Rise of digital partnerships

Digital partnerships are increasingly becoming commonplace, and non-technology organizations are joining forces with the hottest digital start-ups to bring something new to the market. In the past year, we’ve seen the likes of Starbucks and Lyft join forces to increase value for current customers, attract new ones and reward drivers and partners. More recently, Fossil Group and its latest acquisition, Misfit, announced plans to incorporate wearable technology into its watch and accessory division.

So, are digital partnerships the way forward for organizations looking to get ahead in the digital era, or are they more of a gimmicky way to generate short-term buzz? According to Accenture’s Digital Collaboration Index, greater digital collaboration between large G20 companies and entrepreneurs could result in an additional $1.5 trillion in global economic output, which is equivalent to a 2.2 percent uplift to the global GDP. The index suggests that the top fifth of companies committed to collaboration achieved higher levels of revenue growth and also that if all entrepreneurs and large companies in the US were to achieve the degree of collaboration of the top 20 percent, the US economy could generate an extra $433 billion in GDP.

Appetite for digital partnerships

By joining forces, particularly with digital start-ups, organizations can draw upon each other’s expertise to create innovative or complementary products and services, and extend these offerings to reach broader audiences and markets. It can also help block the competition. If done well, such partnerships can be extremely lucrative.

Research suggests that 78 percent of large organizations believe that working with entrepreneurs is important or critical to their own growth and innovation. Appetite to do this appears to be strong, with large businesses expecting the proportion of their revenues generated by collaboration with entrepreneurs to rise from an average of nine percent today to 20 percent in five years.

Digital partnerships allow businesses to orient themselves around the customer and deliver excellent experiences and create new value. Given the fast-changing needs of today’s consumers, thinking creatively can also mean jumping ahead of the competition and taking more market share.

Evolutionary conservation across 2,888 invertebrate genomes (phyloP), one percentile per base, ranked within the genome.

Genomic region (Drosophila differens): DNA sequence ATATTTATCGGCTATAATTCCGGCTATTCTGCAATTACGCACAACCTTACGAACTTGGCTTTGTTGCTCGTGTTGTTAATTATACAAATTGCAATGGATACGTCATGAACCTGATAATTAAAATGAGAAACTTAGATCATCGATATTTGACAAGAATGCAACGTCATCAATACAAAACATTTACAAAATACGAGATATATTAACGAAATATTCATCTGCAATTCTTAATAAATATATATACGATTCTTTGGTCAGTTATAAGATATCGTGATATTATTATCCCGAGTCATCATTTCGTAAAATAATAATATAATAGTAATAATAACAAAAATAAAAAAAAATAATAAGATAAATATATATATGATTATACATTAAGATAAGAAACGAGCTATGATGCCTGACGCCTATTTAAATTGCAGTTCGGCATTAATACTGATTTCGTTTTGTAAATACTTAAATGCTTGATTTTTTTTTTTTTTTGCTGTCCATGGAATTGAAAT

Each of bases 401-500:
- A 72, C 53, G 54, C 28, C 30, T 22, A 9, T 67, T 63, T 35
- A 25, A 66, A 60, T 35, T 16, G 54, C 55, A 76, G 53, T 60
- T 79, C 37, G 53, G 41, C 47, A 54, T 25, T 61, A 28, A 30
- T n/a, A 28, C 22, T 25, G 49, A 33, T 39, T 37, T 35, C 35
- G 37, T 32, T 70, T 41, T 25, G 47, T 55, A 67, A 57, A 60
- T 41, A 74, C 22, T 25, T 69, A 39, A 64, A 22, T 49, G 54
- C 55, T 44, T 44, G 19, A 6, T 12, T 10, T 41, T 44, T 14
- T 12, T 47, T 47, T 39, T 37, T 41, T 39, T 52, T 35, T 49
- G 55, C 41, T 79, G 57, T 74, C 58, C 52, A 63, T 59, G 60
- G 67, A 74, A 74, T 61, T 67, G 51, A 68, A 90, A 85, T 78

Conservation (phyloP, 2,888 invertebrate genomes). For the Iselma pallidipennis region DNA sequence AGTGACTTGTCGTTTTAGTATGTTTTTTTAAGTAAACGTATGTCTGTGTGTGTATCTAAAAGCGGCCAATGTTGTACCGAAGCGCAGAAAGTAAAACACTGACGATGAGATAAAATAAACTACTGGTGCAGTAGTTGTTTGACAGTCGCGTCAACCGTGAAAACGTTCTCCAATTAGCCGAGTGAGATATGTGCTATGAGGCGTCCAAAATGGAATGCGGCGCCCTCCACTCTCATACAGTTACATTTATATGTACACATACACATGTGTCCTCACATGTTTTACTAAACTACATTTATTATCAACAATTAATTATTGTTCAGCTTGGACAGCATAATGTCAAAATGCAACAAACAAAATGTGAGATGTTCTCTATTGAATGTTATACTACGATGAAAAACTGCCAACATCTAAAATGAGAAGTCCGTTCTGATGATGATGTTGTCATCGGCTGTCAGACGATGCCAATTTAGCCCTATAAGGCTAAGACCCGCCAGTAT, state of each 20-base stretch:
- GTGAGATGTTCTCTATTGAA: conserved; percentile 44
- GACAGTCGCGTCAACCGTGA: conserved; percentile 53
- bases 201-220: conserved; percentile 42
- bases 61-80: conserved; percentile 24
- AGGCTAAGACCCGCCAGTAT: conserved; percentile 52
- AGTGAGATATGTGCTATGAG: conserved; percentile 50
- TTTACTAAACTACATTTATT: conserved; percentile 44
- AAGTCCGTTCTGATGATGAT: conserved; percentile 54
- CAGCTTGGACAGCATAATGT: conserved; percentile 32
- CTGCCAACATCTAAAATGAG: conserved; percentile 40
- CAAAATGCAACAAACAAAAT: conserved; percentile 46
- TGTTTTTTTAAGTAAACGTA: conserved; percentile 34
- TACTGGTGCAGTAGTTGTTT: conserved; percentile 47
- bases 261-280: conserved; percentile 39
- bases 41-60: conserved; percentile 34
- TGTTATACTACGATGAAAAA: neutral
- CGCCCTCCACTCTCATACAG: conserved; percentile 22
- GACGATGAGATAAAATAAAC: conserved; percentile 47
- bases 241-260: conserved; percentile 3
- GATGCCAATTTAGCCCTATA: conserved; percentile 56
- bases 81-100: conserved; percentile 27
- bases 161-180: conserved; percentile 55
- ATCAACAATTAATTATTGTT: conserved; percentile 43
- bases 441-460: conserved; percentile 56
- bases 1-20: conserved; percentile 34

The way forward

So, where do organizations start when considering potential partnership opportunities? Always lead with customer experience: innovation isn’t defined in Silicon Valley as ‘innovating for innovation’s sake’.

Disruptive start-ups think about solving a particular customer challenge or frustration and bringing something new to market in order to fix it. Focus on what your customers want and need, and how you can improve their experience. Then determine who the best partners are to help you reach your goal.

Be open-minded and get creative: Think about your customers and where you want to position yourself in the market. New partnerships, especially unorthodox ones, require an open mindset, which is critical for success. Doing so can drive new forms of innovation, in which multiple partners collaborate to create, fail and try again, in more experimental and entrepreneurial settings. That can only happen if more participants come together through digitally enabled networks to create innovations together.

Set a clear strategy: The strategy should define the shared outcomes to give all parties confidence that their ROI and commitments will be shared equally. Ensure that successful ideas are not stranded beyond the pilot phase and can be scaled quickly.

Don’t be afraid to fail fast: Some organizations are worried about the risks of building a partnership and want to plan ahead to make sure everything goes smoothly. The truth is that you learn as you go and, once your strategy is clear, you can hit the ground running. You can then change course as necessary.

Look beyond your own back yard: Determine which trends will matter and make a judgment on when they will
impact the business. Digital winners have disruption-seeking radar and antennae to capture early warning signs to foresee the next big thing. They may create an ecosystem of relationships within their industry, with the venture community and start-ups, or with technology providers and business schools.

Cultivating a digital culture starts at the top: For new, competitive entrants, unencumbered by traditional practices, building a greenfield digital business is relatively easy. It’s when you’re tackling entrenched practices and behaviors that things become more challenging. Managing digital disruption involves adopting certain characteristics. For instance, leaders can encourage the workforce to innovate and take risks – which is what digital partnerships are all about. A focus on the bigger picture and the outcomes and metrics that support it can also help to ease the impact of disruption.

Build a model for partnership that works for you: Every organization has its constraints and you have to make sure your existing operations and technology can support the partnerships you want to put in place. If your systems can’t plug into the APIs of partners, you have to go back to basics and develop a workaround.

Organizations need to adapt and embrace digital change, or they will get left behind. Similar to human survival, business survival depends on our ability to sense and react to changes in our environment. Digital partnerships can be a good way to respond to or to capitalize on new opportunities.